In typical Dualtron style, the build quality is top notch with some impressive design details.
The Storm’s removable battery is a first for Dualtron, and they have done it very well, including a voltmeter you can turn on and off, a lift/carrying handle, and a locking system.
Despite being the largest removable battery ever (and a little heavy at 29.6 lb on its own), it still fits into a normal backpack, so you can swap batteries to extend range or charge the battery on the go.
The charging ports take up a little bit of deck space, but they didn’t get in the way while riding. It’s worth noting that the deck is going to feel 3 inches shorter if you stand with your left foot forward.
The new, dual stem clamp works nicely, but some owners have found that the stem itself has a familiar Dualtron creak; fortunately, this is very easy to fix, as is the slight wobble. Eliminate these issues with a little grease and by tightening the screws securing the handlebars to the stem.
The stem height is short for a scooter of its size, with handlebars slightly lower than the Kaabo Wolf Warrior. Fortunately, there is plenty of cable length to work with if you want to install bar risers.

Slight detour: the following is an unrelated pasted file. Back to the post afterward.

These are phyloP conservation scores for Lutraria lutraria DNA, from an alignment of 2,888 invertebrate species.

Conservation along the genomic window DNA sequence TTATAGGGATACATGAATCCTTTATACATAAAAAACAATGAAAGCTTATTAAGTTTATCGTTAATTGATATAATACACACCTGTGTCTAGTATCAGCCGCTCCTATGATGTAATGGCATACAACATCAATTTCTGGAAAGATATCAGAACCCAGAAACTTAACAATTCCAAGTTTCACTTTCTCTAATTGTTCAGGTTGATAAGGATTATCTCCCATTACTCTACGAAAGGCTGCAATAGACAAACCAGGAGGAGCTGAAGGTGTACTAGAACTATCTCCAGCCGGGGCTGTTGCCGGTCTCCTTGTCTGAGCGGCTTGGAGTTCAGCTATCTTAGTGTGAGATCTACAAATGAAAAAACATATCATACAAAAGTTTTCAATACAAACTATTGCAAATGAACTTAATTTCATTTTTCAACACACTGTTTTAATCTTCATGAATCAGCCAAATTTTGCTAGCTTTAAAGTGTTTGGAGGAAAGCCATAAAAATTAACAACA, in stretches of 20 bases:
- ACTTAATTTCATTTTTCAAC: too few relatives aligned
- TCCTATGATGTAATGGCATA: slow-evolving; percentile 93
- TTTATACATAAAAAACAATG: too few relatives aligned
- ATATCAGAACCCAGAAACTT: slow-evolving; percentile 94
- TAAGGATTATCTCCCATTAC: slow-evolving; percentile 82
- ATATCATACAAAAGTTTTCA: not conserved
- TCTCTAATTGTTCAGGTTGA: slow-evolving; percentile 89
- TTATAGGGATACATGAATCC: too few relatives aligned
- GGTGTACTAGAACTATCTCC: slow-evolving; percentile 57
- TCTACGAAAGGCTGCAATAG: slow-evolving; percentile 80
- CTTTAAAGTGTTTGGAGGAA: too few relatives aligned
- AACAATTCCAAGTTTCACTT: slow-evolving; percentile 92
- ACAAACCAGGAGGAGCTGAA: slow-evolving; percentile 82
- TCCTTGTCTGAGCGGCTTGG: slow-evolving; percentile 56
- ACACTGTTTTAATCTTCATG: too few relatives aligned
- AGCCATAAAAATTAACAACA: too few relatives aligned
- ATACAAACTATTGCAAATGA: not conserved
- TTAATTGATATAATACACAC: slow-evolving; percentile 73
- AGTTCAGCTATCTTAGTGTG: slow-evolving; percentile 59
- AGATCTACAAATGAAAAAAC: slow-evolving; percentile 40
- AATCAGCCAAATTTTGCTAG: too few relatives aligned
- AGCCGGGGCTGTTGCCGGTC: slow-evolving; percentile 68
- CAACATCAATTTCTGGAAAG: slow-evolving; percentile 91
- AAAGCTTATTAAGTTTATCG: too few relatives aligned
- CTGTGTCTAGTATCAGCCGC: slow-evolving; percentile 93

All of the cables are well wrapped, but the control switches aren’t plug-and-play and there’s no steering stop (which means you might accidentally damage the cabling by overturning the handlebars).
Surprisingly the motors themselves are plug-and-play, meaning that you don’t have to rewire the whole scooter if you want to swap a tire or a brake rotor.
Minimotors Dualtron Storm: Review Conclusions
The Storm is a top-shelf scooter with top-shelf performance to match. That said, does anyone really need a scooter this fast?
Is the Storm’s throttle response and aggressive sounding motor going to be a little intense for some riders?
It probably is, but would we still like to have one in our garage?
Yes, yes we would.
The Storm is set up very well for aggressive riding, and we like knowing there are options to soften the suspension and double the range if we wanted to do some really long rides.
One thing that almost everyone will agree on, though, is that it’s a really good-looking and solidly built scooter. In other words, it’s a Dualtron.